Today is the second anniversary of the Supreme Court’s landmark decision in Bostock v. Clayton County. The ACLU represented Aimee Stephens and Don Zarda in their lawsuits, which were joined on appeal with Gerald Bostock’s, and we argued Bostock on their behalf to the nation’s high court. Stephens, Zarda, and Bostock were each fired from their jobs solely because they were members of the LGBTQ community. On June 15, 2020, we won: The court held that everyone in every state in the country who works at or applies for a job with an employer that has at least 15 employees is protected under federal law against employment discrimination based on sexual orientation or gender identity.
The LGBTQ community sought this achievement for more than 50 years. Prior to this monumental win, workers in fewer than half the states had established legal protections against sexual orientation and gender identity discrimination in employment, and now workers in all 50 states, as well as federal territories, do. Those who suffer such discrimination now have the right to file a complaint with the federal Equal Employment Opportunity Commission (EEOC), which will investigate the complaint, seek to resolve it, and either file suit on behalf of the complainant or authorize them to file suit.
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In addition, numerous sexual orientation and gender identity employment discrimination lawsuits that had been dismissed prior to Bostock have since been revived. Having such a clear and absolute federal ban on employment discrimination against LGBTQ people encourages employers to take steps to prevent such discrimination from occurring in the first place, and to remedy it quickly if it does.
Moreover, the ruling has had far-reaching effects beyond that long-sought breakthrough and its immediate impact on federal employment discrimination law, as evidenced by the more than 250 cases that have cited Bostock in the mere two years since the case was decided. Numerous courts have since followed the Supreme Court’s compelling reasoning — which did not depend upon the particulars of the federal employment discrimination law — to hold that other federal laws barring sex discrimination in other settings also protect against sexual orientation and gender identity discrimination.
That’s because the Supreme Court recognized in Bostock that, as a matter of simple logic, “it is impossible to discriminate against a person for being homosexual or transgender without discriminating against that individual based on sex.”
Among the federal decisions that have relied on Bostock’s reasoning was a ruling in the ACLU’s long litigated Grimm v. Gloucester County School Board case. In the final appeal in that litigation, the federal U.S. Court of Appeals for the Fourth Circuit held that, after Bostock, there is no question that adverse, unequal treatment of transgender students — including barring them from using restrooms corresponding to their gender identity — discriminates based on sex in violation of Title IX, the federal law prohibiting sex discrimination by federally funded schools.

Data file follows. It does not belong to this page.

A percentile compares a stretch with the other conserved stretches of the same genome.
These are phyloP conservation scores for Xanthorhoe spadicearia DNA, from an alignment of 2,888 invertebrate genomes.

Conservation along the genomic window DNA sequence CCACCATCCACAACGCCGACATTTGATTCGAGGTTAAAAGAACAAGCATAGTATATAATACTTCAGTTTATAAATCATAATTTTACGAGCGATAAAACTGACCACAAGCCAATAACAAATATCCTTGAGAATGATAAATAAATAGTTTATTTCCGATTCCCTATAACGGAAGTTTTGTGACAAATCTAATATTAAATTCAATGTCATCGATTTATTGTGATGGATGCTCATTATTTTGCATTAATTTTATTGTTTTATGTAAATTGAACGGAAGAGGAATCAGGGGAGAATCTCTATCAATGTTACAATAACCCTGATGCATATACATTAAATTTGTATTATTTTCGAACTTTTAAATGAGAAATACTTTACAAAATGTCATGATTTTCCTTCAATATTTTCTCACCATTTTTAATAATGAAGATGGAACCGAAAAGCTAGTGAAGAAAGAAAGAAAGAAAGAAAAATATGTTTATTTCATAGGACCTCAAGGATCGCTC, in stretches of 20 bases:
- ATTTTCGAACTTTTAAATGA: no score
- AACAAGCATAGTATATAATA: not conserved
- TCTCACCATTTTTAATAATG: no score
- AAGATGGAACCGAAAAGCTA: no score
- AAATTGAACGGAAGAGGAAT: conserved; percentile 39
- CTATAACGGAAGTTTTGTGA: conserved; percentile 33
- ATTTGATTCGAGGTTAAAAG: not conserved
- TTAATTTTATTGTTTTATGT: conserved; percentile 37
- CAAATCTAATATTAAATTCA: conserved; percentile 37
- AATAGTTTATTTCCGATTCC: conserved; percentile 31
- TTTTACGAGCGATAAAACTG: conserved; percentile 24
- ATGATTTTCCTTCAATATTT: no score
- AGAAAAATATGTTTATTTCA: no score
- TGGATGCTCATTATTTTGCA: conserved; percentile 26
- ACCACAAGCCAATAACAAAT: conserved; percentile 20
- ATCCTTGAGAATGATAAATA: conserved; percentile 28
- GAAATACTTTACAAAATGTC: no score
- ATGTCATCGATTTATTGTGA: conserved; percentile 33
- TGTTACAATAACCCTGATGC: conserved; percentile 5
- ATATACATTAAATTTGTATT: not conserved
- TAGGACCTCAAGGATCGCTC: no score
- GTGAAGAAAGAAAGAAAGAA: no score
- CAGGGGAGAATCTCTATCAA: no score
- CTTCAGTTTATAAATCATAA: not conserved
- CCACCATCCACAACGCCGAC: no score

Similarly, in Doe v. Snyder, the U.S. Court of Appeals for the Ninth Circuit concluded that Bostock’s reasoning requires that the federal law prohibiting sex discrimination by federally funded health care providers be understood to prohibit unequal treatment of transgender patients.
Bostock’s impact also extends to the federal agencies that enforce these laws. On his first day in office, President Biden issued an executive order directing all federal agencies to recognize that existing federal bans on sex discrimination protect against LGBTQ discrimination as well. The order was a welcome balm after four years under an administration that did not acknowledge Bostock and would not enforce the legal protections that LGBTQ people enjoy under federal law.
Establishing clear federal protections against employment discrimination based on sexual orientation and gender identity discrimination was a major milestone in the quest for LGBTQ rights. Court rulings and agency statements concluding that federal prohibitions on discrimination in housing, schools, health care, and other areas also extend to sexual orientation and gender identity discrimination have amplified the impact of that victory several times over.
But Bostock changed more than just how our federal laws are understood. Courts, administrative agencies that enforce state nondiscrimination laws, and state government officials in 10 states that have express statutory prohibitions on sex discrimination likewise already have recognized that those laws prohibit sexual orientation and/or gender identity discrimination in at least some contexts. Such state protections often go further than federal laws, prohibiting sexual orientation and gender identity discrimination by businesses serving the general public and by smaller employers than are regulated by federal law. The result is that, in addition to federal protections, LGBTQ people now have protections under the law of more than 60 percent of the states.
As we experience great threats to civil liberties across our nation and unprecedented legislative assaults on the rights of transgender young people, keeping our triumphs in mind is important to sustain and build resiliency and hope. Don Zarda passed away before his case reached the Supreme Court, and Aimee Stephens watched the Supreme Court argument but did not live to see the outcome. Their legacy lives on, however, in the protections that now exist not only in federal employment law, but under numerous other federal and state nondiscrimination laws and rules. Especially during Pride month, remembering and commemorating the impact of their victory in Bostock makes us very proud, and gives us the strength to keep fighting.